YouTube videos look fantastic, especially in full screen landscape mode. You can choose to view some videos in HQ high quality, and there’s no stuttering, lag, or artifacting to be seen here. Since the screen is so large and the viewing angles are so good (as mentioned earlier in this review) it’s easy for two or three people to cluster around the screen and share a video.
You’ll also find the Reader eBook app, which comes pre-loaded with several classic titles such as the Art of War, Dracula, Jane Eyre, Twenty Thousand Leagues Under the Sea, and White Fang. If you want to purchase more books, you’ll find that tapping the shopping cart icon takes you to the Kobo site. Of course if you want to read eBooks purchased from Amazon, you can get the Kindle app from the Android Market.
The Inspire 4G comes with a demo of Asphalt 5, a fun racing game from Gameloft. The sharp graphics and easy to use tilt controls give an excellent glimpse of the gaming fun to be had with this device. If racing isn’t your thing, there are plenty of other great games on the Android Market, both free and paid.
The 8 megapixel camera takes great photos–you won’t miss a moment with this one, and you’ll probably never need to carry a separate camera except for any but the most important occasions.
The camera is always focusing as you frame the shot, so it can take photos very quickly. There’s still a small delay as the camera makes some very fast adjustments just as you take the shot to ensure the best photo quality, but it isn’t annoying or frustrating.
My only small complaint is that the rather excellent zoom feature is controlled by touching the screen rather than using the volume button as is common on many other phones. There were a couple of instances where the phone thought I was trying to change the focus position rather than zooming in or out.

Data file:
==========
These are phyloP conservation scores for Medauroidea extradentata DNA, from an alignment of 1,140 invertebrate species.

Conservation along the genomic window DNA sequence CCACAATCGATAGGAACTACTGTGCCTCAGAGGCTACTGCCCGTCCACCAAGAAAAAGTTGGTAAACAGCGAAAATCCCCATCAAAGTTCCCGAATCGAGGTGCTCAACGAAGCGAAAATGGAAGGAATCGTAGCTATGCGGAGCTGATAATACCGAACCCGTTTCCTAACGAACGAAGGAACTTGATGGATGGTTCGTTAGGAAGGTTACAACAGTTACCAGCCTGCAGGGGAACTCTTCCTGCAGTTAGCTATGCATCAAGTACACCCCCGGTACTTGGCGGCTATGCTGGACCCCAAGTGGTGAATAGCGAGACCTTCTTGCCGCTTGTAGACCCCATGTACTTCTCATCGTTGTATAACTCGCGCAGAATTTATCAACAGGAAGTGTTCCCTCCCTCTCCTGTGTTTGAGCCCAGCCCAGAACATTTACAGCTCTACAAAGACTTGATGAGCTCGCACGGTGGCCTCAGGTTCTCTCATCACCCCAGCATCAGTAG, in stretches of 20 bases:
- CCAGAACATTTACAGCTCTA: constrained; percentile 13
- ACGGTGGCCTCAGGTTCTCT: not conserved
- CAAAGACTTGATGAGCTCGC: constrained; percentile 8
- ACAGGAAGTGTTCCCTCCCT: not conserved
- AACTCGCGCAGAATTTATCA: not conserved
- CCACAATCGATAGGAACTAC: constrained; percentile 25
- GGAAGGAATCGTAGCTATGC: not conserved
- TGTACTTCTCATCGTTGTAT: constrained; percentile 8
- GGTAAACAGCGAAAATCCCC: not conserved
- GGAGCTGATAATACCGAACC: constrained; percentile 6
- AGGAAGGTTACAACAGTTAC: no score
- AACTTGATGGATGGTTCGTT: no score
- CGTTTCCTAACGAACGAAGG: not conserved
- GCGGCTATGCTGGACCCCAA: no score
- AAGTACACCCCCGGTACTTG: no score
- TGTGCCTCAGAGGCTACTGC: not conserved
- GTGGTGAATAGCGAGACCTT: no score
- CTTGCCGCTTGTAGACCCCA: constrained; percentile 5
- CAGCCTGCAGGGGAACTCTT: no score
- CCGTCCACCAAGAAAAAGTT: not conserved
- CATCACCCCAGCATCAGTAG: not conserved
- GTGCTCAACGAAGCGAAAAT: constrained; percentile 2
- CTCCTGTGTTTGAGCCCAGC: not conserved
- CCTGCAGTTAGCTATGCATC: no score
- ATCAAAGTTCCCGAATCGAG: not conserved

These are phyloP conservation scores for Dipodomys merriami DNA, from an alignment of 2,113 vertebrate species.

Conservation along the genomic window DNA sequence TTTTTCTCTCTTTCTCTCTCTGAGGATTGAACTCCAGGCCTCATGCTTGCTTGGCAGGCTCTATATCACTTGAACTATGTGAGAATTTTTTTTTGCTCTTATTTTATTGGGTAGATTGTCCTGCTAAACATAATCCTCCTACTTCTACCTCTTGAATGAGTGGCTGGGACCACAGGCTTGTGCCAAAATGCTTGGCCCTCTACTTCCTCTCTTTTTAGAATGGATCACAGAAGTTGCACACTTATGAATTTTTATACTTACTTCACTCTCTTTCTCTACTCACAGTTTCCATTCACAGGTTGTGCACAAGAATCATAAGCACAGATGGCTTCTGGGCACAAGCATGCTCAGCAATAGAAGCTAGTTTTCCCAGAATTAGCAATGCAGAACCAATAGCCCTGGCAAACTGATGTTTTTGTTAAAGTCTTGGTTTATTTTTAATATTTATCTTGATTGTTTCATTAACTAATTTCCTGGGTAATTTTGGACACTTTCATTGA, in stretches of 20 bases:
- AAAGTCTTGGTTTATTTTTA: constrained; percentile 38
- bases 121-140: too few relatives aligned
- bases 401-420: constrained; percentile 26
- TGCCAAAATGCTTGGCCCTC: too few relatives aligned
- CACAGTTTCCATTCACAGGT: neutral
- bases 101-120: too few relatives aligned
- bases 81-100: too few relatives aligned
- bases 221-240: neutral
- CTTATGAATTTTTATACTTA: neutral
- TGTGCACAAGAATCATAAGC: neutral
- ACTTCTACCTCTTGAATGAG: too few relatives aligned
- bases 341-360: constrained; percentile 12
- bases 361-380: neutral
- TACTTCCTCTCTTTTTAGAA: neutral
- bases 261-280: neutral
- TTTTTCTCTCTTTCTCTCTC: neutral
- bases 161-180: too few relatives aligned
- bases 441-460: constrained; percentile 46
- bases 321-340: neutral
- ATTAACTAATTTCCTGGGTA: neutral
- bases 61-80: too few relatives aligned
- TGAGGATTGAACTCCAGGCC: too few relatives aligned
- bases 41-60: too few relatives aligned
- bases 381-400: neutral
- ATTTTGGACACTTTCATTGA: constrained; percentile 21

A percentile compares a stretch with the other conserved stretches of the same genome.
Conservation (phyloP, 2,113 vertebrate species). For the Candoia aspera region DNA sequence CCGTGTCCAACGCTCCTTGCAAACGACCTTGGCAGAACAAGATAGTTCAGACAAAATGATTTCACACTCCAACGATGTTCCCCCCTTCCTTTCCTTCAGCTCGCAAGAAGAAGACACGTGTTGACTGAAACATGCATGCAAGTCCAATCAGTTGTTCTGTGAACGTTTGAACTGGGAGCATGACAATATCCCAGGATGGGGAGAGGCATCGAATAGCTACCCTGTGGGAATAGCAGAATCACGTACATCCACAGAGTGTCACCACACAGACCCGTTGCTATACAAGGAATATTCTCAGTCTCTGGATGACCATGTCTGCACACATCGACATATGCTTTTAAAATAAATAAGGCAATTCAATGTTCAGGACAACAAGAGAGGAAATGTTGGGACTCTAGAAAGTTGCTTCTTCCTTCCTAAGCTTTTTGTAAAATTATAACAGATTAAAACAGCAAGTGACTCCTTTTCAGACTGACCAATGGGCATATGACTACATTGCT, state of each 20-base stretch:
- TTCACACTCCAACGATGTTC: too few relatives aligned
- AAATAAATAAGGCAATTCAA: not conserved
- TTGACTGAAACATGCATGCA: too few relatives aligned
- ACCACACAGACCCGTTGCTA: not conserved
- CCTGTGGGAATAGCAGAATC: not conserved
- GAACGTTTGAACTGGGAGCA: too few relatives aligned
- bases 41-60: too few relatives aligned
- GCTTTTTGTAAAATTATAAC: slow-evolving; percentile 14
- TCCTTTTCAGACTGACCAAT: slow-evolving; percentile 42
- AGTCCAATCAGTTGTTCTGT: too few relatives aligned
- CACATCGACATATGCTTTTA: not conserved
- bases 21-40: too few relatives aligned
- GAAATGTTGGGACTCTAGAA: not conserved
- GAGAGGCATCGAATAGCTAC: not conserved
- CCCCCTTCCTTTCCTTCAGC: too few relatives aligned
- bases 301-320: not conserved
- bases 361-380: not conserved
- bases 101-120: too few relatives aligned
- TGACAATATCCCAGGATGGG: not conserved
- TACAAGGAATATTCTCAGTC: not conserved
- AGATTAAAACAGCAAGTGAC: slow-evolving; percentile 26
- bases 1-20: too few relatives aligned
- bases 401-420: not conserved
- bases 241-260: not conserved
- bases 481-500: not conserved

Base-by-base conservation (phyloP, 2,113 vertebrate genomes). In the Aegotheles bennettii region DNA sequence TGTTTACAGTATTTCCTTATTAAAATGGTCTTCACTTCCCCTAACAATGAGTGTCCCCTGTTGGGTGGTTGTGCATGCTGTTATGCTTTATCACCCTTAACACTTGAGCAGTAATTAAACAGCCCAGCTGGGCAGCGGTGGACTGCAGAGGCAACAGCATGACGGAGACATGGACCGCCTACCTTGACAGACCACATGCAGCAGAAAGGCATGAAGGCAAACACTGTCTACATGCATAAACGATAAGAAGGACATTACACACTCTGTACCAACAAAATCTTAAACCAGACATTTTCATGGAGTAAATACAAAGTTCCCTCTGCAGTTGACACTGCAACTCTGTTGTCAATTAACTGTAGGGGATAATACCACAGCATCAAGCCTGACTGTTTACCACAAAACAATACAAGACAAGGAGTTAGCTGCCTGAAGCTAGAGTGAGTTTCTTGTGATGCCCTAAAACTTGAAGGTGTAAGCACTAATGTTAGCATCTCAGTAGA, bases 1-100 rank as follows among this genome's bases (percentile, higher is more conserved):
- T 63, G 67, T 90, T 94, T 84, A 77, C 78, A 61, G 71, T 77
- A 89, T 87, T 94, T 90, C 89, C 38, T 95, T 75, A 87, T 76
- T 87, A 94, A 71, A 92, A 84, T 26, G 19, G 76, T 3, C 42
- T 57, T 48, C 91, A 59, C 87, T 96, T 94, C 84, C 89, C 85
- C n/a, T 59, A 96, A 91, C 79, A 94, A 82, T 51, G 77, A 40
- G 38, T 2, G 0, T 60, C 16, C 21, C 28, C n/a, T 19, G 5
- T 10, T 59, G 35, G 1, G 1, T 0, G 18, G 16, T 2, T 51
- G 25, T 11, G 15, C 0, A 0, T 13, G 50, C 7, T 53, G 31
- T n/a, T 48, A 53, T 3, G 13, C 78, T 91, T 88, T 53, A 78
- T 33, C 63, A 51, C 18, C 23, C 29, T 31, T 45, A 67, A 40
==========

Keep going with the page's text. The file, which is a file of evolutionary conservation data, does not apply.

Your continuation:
There are twelve different photo effects included, such as depth of field, distortion, vintage warm and cool, sepia, solarize, and posterize. You can adjust the white balance and geo-tag your photos (on by default). There’s also a self portrait mode, a timer, and a face detection feature.
As you can see from the test photos, the results are truly excellent for a mobile phone camera. Sharing takes just a couple of taps and you can choose from a dizzying array of options, from simple email to uploads to Facebook, FlickR, Picasa, and Twitter. The photo gallery also includes several simple editing options, such as cropping and rotation.
You can add effects as well, though the ones in editing mode are different than the choices offered when you initially take the photo. Here your choices include auto-enhancement (which works very well), high contrast, glimmer, antique, even a basic white photo frame. If you choose to edit your photo, it automatically applies those changes to a copy of the original, so you can edit with abandon and not worry about making a mistake.
My testing shows that battery life on the Inspire 4G is rather good; I was able to go almost three full days before I got the 15% power level warning. I probably could have gone a bit longer with truly normal usage — of course I was snapping a lot of photos, using the GPS, downloading apps and playing games for review purposes.
There’s also a power saver feature that can really help extend battery life. You can set when the power saver features go into effect; by default that’s when the battery reaches 15%. You can turn off notifications, disable background data, turn off Wi-Fi and Bluetooth if they aren’t actively being used, turn down the screen brightness, disable animations, and turn off vibrating feedback.